The Honeymoon is not over with Lana Del Rey

Photo Credit: Interscope Records
Photo Credit: Interscope Records

It was 2011 when a new track called “Video Games” was uploaded to a girl’s YouTube channel and began gaining traction and popularity. The resulting phenomenon from that single video upload is the international sensation known as Lana del Rey. The sensual and somber singer, who came from such humble professional beginnings just four years ago, is back with her fourth studio album Honeymoon.

Honeymoon was released on Sept. 18, 2015 through Interscope Records. The Honeymoon with Lana del Rey is everything for which true fans could hope. In her return to a sound that is recognizably her own, the album exists in a space that is the ether between reality and a hazy dream sequence, reminiscent of Old Hollywood.

Many del Rey fans were surprised at the singer’s 2014 release Ultraviolence, due to its heavily infused guitar sound on almost every track. Honeymoon is a similar return to del Rey’s wheelhouse with its vocal focus inundated with layering.

However, in an enhancement to the singer’s style, most of the modern production influences that were present on Born to Die, such as the heavily inspired hip-hop sounds, have been removed in exchange for an air of refinement and sophistication, as if the album could be a film’s score than a Pop record.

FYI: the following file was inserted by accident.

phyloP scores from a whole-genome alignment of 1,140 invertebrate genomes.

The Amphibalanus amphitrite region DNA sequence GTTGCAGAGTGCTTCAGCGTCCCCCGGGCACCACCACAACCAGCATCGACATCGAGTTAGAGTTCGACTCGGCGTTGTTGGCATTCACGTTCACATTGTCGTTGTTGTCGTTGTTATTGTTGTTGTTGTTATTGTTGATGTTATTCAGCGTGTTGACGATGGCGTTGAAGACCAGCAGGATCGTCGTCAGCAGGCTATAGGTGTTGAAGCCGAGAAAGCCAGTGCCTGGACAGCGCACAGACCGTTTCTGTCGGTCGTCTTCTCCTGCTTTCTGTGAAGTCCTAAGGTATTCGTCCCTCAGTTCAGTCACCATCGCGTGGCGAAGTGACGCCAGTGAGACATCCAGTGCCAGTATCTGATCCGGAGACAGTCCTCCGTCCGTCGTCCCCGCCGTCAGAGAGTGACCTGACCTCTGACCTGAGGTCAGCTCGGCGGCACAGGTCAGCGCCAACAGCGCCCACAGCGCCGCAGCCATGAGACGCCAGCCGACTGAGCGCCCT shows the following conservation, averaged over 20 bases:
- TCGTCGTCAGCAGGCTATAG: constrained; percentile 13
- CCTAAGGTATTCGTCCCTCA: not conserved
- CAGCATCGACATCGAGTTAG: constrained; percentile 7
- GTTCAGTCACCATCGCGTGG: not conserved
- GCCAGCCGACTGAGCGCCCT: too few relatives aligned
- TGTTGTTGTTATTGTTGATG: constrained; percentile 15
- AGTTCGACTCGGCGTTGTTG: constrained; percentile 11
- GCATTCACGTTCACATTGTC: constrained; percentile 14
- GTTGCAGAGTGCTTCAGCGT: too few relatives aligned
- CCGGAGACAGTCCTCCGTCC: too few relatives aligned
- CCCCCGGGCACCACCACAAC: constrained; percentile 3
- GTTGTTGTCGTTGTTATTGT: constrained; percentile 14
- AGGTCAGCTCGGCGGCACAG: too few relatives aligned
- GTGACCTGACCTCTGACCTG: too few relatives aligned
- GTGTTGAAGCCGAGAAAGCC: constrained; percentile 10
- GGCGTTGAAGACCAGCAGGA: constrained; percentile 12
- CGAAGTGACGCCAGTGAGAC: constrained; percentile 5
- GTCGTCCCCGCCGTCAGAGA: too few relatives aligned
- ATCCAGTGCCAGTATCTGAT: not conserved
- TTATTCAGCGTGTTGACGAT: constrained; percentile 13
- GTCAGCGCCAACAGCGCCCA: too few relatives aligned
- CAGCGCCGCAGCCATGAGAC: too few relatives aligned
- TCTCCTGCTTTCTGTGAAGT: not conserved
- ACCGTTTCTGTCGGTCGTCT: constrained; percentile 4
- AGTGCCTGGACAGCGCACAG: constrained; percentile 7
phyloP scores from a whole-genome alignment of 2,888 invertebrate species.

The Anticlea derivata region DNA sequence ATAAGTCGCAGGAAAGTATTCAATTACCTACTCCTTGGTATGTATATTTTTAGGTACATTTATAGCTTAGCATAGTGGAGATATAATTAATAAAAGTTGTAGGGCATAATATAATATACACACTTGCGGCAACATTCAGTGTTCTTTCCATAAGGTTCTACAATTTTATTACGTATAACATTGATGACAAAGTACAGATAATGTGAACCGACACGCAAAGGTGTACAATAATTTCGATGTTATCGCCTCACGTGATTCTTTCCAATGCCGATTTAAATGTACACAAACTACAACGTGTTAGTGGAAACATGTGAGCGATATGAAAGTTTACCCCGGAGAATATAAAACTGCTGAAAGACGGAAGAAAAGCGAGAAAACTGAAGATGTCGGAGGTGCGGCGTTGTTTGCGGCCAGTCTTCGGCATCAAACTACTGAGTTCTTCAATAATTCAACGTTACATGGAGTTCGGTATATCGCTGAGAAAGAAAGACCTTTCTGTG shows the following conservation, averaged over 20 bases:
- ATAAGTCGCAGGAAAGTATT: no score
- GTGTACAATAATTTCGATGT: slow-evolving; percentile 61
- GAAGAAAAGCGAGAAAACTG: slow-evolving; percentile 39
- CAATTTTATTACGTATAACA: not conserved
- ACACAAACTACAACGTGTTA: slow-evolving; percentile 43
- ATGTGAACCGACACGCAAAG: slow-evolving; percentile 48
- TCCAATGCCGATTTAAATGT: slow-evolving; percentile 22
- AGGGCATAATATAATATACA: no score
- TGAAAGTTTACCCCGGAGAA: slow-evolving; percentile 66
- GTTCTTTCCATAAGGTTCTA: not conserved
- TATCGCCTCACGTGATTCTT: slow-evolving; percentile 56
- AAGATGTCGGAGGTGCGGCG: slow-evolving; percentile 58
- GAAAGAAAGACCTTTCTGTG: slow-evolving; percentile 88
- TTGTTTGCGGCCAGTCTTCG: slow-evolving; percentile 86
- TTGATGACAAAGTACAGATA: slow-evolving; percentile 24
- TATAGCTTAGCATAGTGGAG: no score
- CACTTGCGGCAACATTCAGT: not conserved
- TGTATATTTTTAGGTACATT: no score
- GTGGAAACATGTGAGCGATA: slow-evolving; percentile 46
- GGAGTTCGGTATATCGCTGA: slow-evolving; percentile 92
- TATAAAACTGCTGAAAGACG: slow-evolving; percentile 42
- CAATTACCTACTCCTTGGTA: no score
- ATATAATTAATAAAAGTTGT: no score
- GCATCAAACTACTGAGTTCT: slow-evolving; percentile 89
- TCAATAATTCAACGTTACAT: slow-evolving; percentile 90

The romanticism that is classically associated with albums of del Rey’s is not lost on Honeymoon. Tracks like “Religion” speak of love to almost a level of addiction when the hook states, “You’re my religion/You’re how I’m living/When all my friends say I should take some space.” “Swan Song” is another track that is beautifully romantic and tragic as it describes del Rey pleading with her love to run away with lyrics like, “Why work so hard when you could just be free/Let’s leave the world for the ones who change everything.” “Terrence Loves You,” another romantic track, is filled with a sense of the loss of a love, which opens the chorus with “But I lost myself when I lost you.”

In addition to themes of love that are familiar to del Rey, a fine-tuned listener can hear her growth as a writer on Honeymoon. The track “God Knows I Tried” details an internal emotional struggle with morality. Keeping in line with this idea specifically, the 1967 track “Don’t Let Me Be Misunderstood,” originally by the Animals, rounds out the album in a stripped back and emotionally charged cover.

“Music to Watch Boys To” is the second track on the album and decidedly a fan-favorite. The song is a calculated move from del Rey’s classical song styling. The story behind the track appears as if the protagonist sees men as an object to be observed and attaches little emotional value to them. This is a departure from classic del Rey lyrics like “I’m nothing without you/All my dreams and all the lights mean/Nothing without you,” showing a significant growth in artistry.

While many reviewers have mixed feelings about this album—some saying it was too rushed since her previous release and others saying that it was lacking a theme and seemed disjointed—this album is a great listen for all fans of Lana del Rey and new listeners alike.



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